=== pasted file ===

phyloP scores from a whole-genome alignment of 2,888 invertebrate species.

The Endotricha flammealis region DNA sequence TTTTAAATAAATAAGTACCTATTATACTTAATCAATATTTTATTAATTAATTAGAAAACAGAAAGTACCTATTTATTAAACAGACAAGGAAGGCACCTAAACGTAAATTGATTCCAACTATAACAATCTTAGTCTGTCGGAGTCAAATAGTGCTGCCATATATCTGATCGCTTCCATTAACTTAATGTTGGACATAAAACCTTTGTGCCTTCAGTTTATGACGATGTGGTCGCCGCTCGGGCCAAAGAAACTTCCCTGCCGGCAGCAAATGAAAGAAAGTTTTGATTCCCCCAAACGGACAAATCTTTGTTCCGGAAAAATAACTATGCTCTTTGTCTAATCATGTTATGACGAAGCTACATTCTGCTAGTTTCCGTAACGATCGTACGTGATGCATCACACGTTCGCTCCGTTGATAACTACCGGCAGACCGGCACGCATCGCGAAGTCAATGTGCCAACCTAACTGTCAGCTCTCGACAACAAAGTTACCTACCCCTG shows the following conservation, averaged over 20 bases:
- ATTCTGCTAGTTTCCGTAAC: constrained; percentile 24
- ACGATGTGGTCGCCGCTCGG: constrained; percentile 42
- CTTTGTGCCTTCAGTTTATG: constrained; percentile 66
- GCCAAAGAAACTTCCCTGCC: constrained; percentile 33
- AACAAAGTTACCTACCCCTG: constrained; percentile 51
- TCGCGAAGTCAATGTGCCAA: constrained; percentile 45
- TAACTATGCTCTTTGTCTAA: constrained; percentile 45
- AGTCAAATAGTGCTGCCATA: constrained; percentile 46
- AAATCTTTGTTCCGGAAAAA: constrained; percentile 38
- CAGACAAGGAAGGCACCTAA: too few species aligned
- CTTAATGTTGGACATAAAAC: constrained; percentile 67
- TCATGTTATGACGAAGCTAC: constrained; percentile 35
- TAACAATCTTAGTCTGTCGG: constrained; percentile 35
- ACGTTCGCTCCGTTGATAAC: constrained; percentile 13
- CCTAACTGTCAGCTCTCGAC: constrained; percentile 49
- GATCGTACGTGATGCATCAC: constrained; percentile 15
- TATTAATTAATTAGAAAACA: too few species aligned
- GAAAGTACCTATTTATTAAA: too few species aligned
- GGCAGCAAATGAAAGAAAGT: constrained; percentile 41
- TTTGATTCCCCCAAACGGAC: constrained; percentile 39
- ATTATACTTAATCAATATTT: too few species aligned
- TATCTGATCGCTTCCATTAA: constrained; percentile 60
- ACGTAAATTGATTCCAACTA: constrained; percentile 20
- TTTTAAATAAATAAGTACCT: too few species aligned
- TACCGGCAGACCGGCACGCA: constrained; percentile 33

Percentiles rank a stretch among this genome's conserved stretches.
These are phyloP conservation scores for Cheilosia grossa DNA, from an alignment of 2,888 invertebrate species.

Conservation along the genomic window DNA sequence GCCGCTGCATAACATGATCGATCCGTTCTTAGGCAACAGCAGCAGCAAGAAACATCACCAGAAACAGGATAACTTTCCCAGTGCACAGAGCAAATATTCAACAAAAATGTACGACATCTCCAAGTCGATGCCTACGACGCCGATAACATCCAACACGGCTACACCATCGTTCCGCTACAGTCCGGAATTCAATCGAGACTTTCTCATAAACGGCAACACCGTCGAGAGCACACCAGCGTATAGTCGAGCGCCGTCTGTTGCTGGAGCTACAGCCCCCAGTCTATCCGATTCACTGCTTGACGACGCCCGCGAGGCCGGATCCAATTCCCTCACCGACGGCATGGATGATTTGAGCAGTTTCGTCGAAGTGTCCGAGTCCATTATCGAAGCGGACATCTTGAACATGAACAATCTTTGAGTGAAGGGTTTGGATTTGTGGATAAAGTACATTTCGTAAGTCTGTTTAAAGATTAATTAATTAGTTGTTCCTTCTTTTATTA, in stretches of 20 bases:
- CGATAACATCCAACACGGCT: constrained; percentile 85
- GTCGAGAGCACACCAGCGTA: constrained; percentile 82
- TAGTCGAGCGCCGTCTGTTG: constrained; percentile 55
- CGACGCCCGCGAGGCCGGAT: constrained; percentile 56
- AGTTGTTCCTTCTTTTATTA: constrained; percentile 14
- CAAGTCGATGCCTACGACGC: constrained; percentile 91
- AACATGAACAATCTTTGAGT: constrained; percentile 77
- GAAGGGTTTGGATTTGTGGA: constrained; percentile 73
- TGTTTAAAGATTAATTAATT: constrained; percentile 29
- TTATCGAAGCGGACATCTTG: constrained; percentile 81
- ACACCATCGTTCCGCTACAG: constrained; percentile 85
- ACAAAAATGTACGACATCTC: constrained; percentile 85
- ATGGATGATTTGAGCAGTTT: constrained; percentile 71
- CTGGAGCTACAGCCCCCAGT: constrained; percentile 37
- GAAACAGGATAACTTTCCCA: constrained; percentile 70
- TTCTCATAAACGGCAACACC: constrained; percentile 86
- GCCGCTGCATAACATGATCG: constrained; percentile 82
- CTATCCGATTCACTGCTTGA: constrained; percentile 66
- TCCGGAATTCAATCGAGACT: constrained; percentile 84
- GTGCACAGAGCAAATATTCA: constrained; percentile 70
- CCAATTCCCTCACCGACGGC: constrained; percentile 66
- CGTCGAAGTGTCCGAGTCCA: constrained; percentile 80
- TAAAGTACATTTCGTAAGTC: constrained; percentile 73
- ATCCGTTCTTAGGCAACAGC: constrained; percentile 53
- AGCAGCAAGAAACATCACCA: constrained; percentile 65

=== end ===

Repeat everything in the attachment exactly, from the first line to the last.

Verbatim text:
phyloP scores from a whole-genome alignment of 2,888 invertebrate species.

The Endotricha flammealis region DNA sequence TTTTAAATAAATAAGTACCTATTATACTTAATCAATATTTTATTAATTAATTAGAAAACAGAAAGTACCTATTTATTAAACAGACAAGGAAGGCACCTAAACGTAAATTGATTCCAACTATAACAATCTTAGTCTGTCGGAGTCAAATAGTGCTGCCATATATCTGATCGCTTCCATTAACTTAATGTTGGACATAAAACCTTTGTGCCTTCAGTTTATGACGATGTGGTCGCCGCTCGGGCCAAAGAAACTTCCCTGCCGGCAGCAAATGAAAGAAAGTTTTGATTCCCCCAAACGGACAAATCTTTGTTCCGGAAAAATAACTATGCTCTTTGTCTAATCATGTTATGACGAAGCTACATTCTGCTAGTTTCCGTAACGATCGTACGTGATGCATCACACGTTCGCTCCGTTGATAACTACCGGCAGACCGGCACGCATCGCGAAGTCAATGTGCCAACCTAACTGTCAGCTCTCGACAACAAAGTTACCTACCCCTG shows the following conservation, averaged over 20 bases:
- ATTCTGCTAGTTTCCGTAAC: constrained; percentile 24
- ACGATGTGGTCGCCGCTCGG: constrained; percentile 42
- CTTTGTGCCTTCAGTTTATG: constrained; percentile 66
- GCCAAAGAAACTTCCCTGCC: constrained; percentile 33
- AACAAAGTTACCTACCCCTG: constrained; percentile 51
- TCGCGAAGTCAATGTGCCAA: constrained; percentile 45
- TAACTATGCTCTTTGTCTAA: constrained; percentile 45
- AGTCAAATAGTGCTGCCATA: constrained; percentile 46
- AAATCTTTGTTCCGGAAAAA: constrained; percentile 38
- CAGACAAGGAAGGCACCTAA: too few species aligned
- CTTAATGTTGGACATAAAAC: constrained; percentile 67
- TCATGTTATGACGAAGCTAC: constrained; percentile 35
- TAACAATCTTAGTCTGTCGG: constrained; percentile 35
- ACGTTCGCTCCGTTGATAAC: constrained; percentile 13
- CCTAACTGTCAGCTCTCGAC: constrained; percentile 49
- GATCGTACGTGATGCATCAC: constrained; percentile 15
- TATTAATTAATTAGAAAACA: too few species aligned
- GAAAGTACCTATTTATTAAA: too few species aligned
- GGCAGCAAATGAAAGAAAGT: constrained; percentile 41
- TTTGATTCCCCCAAACGGAC: constrained; percentile 39
- ATTATACTTAATCAATATTT: too few species aligned
- TATCTGATCGCTTCCATTAA: constrained; percentile 60
- ACGTAAATTGATTCCAACTA: constrained; percentile 20
- TTTTAAATAAATAAGTACCT: too few species aligned
- TACCGGCAGACCGGCACGCA: constrained; percentile 33

Percentiles rank a stretch among this genome's conserved stretches.
These are phyloP conservation scores for Cheilosia grossa DNA, from an alignment of 2,888 invertebrate species.

Conservation along the genomic window DNA sequence GCCGCTGCATAACATGATCGATCCGTTCTTAGGCAACAGCAGCAGCAAGAAACATCACCAGAAACAGGATAACTTTCCCAGTGCACAGAGCAAATATTCAACAAAAATGTACGACATCTCCAAGTCGATGCCTACGACGCCGATAACATCCAACACGGCTACACCATCGTTCCGCTACAGTCCGGAATTCAATCGAGACTTTCTCATAAACGGCAACACCGTCGAGAGCACACCAGCGTATAGTCGAGCGCCGTCTGTTGCTGGAGCTACAGCCCCCAGTCTATCCGATTCACTGCTTGACGACGCCCGCGAGGCCGGATCCAATTCCCTCACCGACGGCATGGATGATTTGAGCAGTTTCGTCGAAGTGTCCGAGTCCATTATCGAAGCGGACATCTTGAACATGAACAATCTTTGAGTGAAGGGTTTGGATTTGTGGATAAAGTACATTTCGTAAGTCTGTTTAAAGATTAATTAATTAGTTGTTCCTTCTTTTATTA, in stretches of 20 bases:
- CGATAACATCCAACACGGCT: constrained; percentile 85
- GTCGAGAGCACACCAGCGTA: constrained; percentile 82
- TAGTCGAGCGCCGTCTGTTG: constrained; percentile 55
- CGACGCCCGCGAGGCCGGAT: constrained; percentile 56
- AGTTGTTCCTTCTTTTATTA: constrained; percentile 14
- CAAGTCGATGCCTACGACGC: constrained; percentile 91
- AACATGAACAATCTTTGAGT: constrained; percentile 77
- GAAGGGTTTGGATTTGTGGA: constrained; percentile 73
- TGTTTAAAGATTAATTAATT: constrained; percentile 29
- TTATCGAAGCGGACATCTTG: constrained; percentile 81
- ACACCATCGTTCCGCTACAG: constrained; percentile 85
- ACAAAAATGTACGACATCTC: constrained; percentile 85
- ATGGATGATTTGAGCAGTTT: constrained; percentile 71
- CTGGAGCTACAGCCCCCAGT: constrained; percentile 37
- GAAACAGGATAACTTTCCCA: constrained; percentile 70
- TTCTCATAAACGGCAACACC: constrained; percentile 86
- GCCGCTGCATAACATGATCG: constrained; percentile 82
- CTATCCGATTCACTGCTTGA: constrained; percentile 66
- TCCGGAATTCAATCGAGACT: constrained; percentile 84
- GTGCACAGAGCAAATATTCA: constrained; percentile 70
- CCAATTCCCTCACCGACGGC: constrained; percentile 66
- CGTCGAAGTGTCCGAGTCCA: constrained; percentile 80
- TAAAGTACATTTCGTAAGTC: constrained; percentile 73
- ATCCGTTCTTAGGCAACAGC: constrained; percentile 53
- AGCAGCAAGAAACATCACCA: constrained; percentile 65